A- to Saul's Deli for their Niman Ranch corned beef (in a sandwich and per pound for carry out)--delicious re flavor (right balance of salt, meat-y), texture, fat allotment (just enough, not too much)--in fact, as I write, wonder about that "minus"--thinking that's reflexive/residual snobbery re anything outside New York in this department!

            C+ to Wise Sons @ the Ferry Building on Tuesdays--disappointed in a corned beef sandwich that was fatty (in a bad way), tough, poorly sliced. No big complaints re flavor, but the rest of the flaws made it hard to enjoy.

            2 Replies
            1. re: sundeck sue

              Regarding Sauls, do you know if the use brisket? Seems like everyone wants to use top round these days.

              1. re: Civil Bear

                When I went to post yesterday, I poked around Saul's website to see if I could more about the provenance of the corned beef--but all I learned was Niman.

            2. Anyone else a fan of the corned beef reuben at the sandwich shop at Bar Tartine? It is very rich, but the corned beef and rye bread are both wonderful.

              1. The CORNED BEEF at LOCAL BUTCHER (Berkeley) is really good (i ate it straight, not in a sando). However, I was a little annoyed it went up from like $12.50 ot $14/lb to $18/lb essentially overnight. Also, they dont always have it.

                10 Replies
                1. re: psb

                  That's surprising. It's been my experience that it's when the price is low the store is usually out of stuff as in "Yes they're on sale but we have no bananas."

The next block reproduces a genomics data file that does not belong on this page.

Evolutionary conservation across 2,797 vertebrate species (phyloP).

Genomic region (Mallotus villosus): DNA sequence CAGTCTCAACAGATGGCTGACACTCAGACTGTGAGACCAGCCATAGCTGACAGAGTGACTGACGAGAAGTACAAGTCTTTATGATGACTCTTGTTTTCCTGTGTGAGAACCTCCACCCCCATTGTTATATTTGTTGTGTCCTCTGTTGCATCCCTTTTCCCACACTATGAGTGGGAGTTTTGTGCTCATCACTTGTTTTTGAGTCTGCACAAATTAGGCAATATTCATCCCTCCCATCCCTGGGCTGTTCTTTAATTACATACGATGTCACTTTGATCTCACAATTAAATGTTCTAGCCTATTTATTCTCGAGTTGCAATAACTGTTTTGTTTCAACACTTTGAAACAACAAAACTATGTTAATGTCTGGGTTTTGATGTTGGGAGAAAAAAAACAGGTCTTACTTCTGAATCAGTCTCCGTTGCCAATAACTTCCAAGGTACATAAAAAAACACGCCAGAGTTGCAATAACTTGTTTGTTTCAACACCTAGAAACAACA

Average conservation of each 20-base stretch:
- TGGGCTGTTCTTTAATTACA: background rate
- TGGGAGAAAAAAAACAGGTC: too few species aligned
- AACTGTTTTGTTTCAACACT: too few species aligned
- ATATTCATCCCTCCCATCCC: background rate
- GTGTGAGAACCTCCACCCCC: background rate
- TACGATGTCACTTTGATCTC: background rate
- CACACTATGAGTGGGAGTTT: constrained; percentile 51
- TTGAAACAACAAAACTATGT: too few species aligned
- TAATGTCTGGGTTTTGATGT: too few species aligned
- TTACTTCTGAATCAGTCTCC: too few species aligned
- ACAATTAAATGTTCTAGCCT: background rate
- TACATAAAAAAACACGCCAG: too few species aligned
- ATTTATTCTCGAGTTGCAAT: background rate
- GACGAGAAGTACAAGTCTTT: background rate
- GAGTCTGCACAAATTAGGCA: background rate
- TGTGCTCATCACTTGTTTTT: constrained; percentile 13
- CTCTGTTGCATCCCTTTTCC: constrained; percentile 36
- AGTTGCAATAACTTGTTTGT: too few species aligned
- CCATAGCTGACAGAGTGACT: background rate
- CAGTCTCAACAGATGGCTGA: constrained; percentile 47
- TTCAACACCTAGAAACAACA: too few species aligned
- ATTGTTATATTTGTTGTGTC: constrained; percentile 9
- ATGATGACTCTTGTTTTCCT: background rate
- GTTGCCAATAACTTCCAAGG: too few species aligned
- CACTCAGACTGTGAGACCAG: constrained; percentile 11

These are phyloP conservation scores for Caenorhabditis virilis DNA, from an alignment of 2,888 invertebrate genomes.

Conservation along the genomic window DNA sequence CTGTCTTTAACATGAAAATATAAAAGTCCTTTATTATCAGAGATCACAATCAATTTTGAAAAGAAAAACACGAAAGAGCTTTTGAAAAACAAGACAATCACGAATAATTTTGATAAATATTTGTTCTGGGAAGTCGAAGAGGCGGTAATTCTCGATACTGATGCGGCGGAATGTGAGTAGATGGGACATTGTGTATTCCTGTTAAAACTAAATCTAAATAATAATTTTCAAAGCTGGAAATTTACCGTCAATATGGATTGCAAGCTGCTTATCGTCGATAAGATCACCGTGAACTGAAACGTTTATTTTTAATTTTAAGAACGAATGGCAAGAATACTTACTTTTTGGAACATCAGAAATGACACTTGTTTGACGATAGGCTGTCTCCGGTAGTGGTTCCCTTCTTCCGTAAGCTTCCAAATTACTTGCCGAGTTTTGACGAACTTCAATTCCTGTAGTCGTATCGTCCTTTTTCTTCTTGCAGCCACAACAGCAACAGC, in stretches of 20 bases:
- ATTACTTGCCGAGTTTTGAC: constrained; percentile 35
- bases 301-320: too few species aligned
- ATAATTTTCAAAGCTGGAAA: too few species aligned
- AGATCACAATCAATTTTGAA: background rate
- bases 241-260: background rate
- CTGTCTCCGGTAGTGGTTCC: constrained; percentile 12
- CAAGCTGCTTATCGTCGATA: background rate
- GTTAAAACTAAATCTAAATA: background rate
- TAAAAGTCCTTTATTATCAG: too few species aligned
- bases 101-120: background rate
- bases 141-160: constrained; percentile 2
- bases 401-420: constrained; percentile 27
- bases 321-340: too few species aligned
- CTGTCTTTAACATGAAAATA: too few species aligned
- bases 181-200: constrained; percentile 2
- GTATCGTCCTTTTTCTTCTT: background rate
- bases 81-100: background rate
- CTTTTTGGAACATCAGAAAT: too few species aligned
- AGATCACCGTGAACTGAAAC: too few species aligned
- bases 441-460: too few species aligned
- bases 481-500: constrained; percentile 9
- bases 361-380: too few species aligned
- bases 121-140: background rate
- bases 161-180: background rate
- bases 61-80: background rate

1. re: wolfe

                    The dont always have it because they dont always make it. I dont think LBS sees this as a problem.

                    I wonder if the large rise in price was due to supply-demand effects [i.e. they were always selling out at the lower price] or some price shock w.r.t. to inputs, or mispricing etc. I assume the former.

                    I'm not totally sure what your point is.

                    1. re: psb

                      They may have raised the price because of the coming "holiday" which increases the demand similar to the price of roses going up as Valentines and Mother's Day approach. My point was, to me, a humorous one. It's always easy to advertise a low price when you don't have any, no rainchecks.

                    1. re: Melanie Wong

                      Oh hi MWong.

                      You mean when did I find the corned beef at LBS? Oh I'd say in the last year I've bought it 6-7 times ... either they have it, or I ask "are you going to have it?" and they tell me that it is in the pipeline and is expected to be on sale in n-days or "i dont know when we'll have it again".

                      I once asked the woman there "do you list on your website when the corned beef is in?" and she reponded "oh, would you like us to do so" and i believe indeed it was being listed in the "Sausages for the Week" section at some point, but I dont know if that is de rigeur now or that commitment has fallen through the cracks.

                      1. re: psb

                        At the root of my question was me wondering whether it was a day of the week thing. And I was also asking because I wasn't certain whether you'd had it in the month of March. Sounds like not.

                        So as far as I can tell for this month, no one who has posted to this thread has actually eaten any corned beef during the month of March 2013.

                        1. re: Melanie Wong